The Church with an Overshot Wheel is one of two surviving O. Henry shorts (out of 94) produced by Vitagraph between 1917 and 1924. Director Joseph Byron Totten shot much of the film in at his movie studio in Voluntown, CT which is now known as Studio Farm. Green Planet Films founder Suzanne Harle invited Radujko to co-produce the restoration of the silent film which premièred at the Mystic Film Festival in October 2022.

Trailer of The Church with an Overshot Wheel. The premier took place at the La Grua Center as part of the Mystic Film Festival in Stonington, CT.

Overview of how the 1920 silent film was discovered and restored by the Academy Film Archive. Ninety-four O. Henry shorts were produced by Vitagraph. Only two are known to have survived. 

Excerpt from a Video Librarian essay written by Radujko:

"Silent film or cinema muto used by the world-renowned Le Giornate del Cinema Muto in Pordenone, Italy, has an allure which, by 21st century standards, is an anomalous one with its focus on “what’s missing”. That would be its trademark wordlessness which came to an end in 1927 when Al Jolson spoke the first words in the film “The Jazz Singer.” Furthermore, The Church with an Overshot Wheel adds a “who’s missing” plot, creating the “twist” which America’s most famous short story writer is known for. “I always tell them that the unusual is the ordinary rather than the unexpected,” said O. Henry in an undated interview."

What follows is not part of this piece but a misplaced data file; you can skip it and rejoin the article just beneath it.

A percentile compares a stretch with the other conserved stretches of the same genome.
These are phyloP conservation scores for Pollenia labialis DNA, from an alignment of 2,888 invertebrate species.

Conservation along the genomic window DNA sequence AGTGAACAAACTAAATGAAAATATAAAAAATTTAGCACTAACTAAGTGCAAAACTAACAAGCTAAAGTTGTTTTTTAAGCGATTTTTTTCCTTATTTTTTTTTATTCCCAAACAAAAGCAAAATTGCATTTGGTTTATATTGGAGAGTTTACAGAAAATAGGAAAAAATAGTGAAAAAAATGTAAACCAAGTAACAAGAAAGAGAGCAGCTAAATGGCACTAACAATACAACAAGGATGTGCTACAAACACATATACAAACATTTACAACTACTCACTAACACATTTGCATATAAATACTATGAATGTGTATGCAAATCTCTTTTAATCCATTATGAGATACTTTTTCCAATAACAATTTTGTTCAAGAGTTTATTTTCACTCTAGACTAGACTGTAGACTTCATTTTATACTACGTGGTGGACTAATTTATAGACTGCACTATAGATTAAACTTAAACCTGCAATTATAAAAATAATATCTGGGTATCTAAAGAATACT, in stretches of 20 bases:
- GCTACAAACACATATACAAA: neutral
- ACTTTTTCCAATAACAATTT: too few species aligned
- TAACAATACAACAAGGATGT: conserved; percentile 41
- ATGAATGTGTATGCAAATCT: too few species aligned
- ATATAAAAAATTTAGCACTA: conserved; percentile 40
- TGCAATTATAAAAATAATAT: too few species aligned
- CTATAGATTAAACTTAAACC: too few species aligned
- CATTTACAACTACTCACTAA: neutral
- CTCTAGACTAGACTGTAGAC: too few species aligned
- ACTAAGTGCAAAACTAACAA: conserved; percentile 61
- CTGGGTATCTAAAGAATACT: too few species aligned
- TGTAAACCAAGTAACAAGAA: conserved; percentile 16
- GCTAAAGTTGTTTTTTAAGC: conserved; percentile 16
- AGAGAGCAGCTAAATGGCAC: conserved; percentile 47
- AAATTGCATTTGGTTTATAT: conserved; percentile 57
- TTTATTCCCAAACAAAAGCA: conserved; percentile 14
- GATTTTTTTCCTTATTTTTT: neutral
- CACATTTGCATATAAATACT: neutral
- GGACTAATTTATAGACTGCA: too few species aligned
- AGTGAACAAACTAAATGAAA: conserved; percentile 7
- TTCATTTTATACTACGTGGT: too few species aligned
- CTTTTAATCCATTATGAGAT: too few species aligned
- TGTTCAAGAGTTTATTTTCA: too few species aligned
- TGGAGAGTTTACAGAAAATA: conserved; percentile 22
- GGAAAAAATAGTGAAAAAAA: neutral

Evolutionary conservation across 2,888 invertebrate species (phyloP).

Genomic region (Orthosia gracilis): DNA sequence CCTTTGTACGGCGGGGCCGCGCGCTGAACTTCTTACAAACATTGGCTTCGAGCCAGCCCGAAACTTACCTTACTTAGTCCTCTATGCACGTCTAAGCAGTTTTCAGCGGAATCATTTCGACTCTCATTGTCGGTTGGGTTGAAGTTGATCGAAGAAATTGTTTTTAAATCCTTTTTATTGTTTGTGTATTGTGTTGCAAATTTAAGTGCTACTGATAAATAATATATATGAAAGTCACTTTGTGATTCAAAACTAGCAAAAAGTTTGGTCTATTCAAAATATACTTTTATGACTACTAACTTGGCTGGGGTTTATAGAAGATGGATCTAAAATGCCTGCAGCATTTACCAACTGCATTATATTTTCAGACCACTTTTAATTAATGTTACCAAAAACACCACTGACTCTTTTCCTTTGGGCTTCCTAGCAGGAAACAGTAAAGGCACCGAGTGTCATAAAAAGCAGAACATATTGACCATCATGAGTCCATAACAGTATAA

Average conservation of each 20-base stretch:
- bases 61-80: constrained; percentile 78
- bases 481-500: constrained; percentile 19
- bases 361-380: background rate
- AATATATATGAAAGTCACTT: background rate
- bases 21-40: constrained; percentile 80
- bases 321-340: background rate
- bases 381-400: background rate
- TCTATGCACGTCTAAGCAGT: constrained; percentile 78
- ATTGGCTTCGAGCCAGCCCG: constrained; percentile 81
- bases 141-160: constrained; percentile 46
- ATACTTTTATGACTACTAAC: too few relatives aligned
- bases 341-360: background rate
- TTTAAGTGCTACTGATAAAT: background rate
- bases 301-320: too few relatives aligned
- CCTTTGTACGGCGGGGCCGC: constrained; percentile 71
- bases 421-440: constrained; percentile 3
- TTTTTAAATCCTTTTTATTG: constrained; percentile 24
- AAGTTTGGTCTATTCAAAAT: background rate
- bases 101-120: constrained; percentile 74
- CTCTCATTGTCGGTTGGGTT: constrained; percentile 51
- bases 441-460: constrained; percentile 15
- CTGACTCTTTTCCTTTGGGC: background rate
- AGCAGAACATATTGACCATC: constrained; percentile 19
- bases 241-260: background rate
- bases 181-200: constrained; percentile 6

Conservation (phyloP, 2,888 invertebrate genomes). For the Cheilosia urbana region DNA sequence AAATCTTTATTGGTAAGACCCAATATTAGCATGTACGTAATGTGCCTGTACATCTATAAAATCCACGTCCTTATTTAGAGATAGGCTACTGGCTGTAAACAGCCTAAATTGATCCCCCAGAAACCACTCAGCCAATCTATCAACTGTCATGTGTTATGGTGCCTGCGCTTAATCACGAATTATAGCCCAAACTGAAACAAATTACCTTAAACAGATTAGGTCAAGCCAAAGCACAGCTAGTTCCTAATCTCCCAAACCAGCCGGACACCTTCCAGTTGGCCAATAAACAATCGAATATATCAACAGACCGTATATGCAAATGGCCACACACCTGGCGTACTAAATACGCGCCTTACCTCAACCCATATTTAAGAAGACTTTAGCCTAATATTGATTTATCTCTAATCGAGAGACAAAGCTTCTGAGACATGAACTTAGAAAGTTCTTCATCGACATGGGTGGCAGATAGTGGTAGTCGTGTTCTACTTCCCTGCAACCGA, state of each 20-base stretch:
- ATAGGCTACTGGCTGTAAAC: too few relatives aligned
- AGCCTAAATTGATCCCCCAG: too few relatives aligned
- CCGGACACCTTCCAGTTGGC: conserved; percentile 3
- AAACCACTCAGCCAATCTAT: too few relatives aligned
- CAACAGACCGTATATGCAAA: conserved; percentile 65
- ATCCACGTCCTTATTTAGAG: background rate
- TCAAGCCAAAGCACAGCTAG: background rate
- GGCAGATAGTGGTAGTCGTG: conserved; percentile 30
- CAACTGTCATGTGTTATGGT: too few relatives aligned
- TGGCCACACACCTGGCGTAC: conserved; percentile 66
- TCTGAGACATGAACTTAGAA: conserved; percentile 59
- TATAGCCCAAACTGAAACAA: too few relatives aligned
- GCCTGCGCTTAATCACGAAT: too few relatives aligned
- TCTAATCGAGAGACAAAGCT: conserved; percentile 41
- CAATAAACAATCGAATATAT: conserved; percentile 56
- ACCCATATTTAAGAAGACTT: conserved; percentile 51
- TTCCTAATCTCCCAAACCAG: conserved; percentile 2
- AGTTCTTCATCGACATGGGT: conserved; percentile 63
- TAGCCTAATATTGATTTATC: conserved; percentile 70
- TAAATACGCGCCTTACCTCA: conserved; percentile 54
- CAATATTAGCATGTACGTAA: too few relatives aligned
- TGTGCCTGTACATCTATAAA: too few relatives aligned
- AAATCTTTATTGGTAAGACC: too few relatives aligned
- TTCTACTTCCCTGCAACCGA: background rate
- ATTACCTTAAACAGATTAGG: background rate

The full essay can be viewed here.

The O. Henry book of short stories, Sixes and Sevens, contains the short story The Church with an Overshot Wheel. It can be read at The Project Gutenberg here.
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An article, which appeared in The Day, a local newspaper in southeastern CT, tells the birth story of the film's restoration.

(Correction in article: Radujko is the correct spelling of the co-producer's surname.)

More Information on this project:

Video Librarian review of The Church With An Overshot Wheel by Ellen Levitt can be viewed here.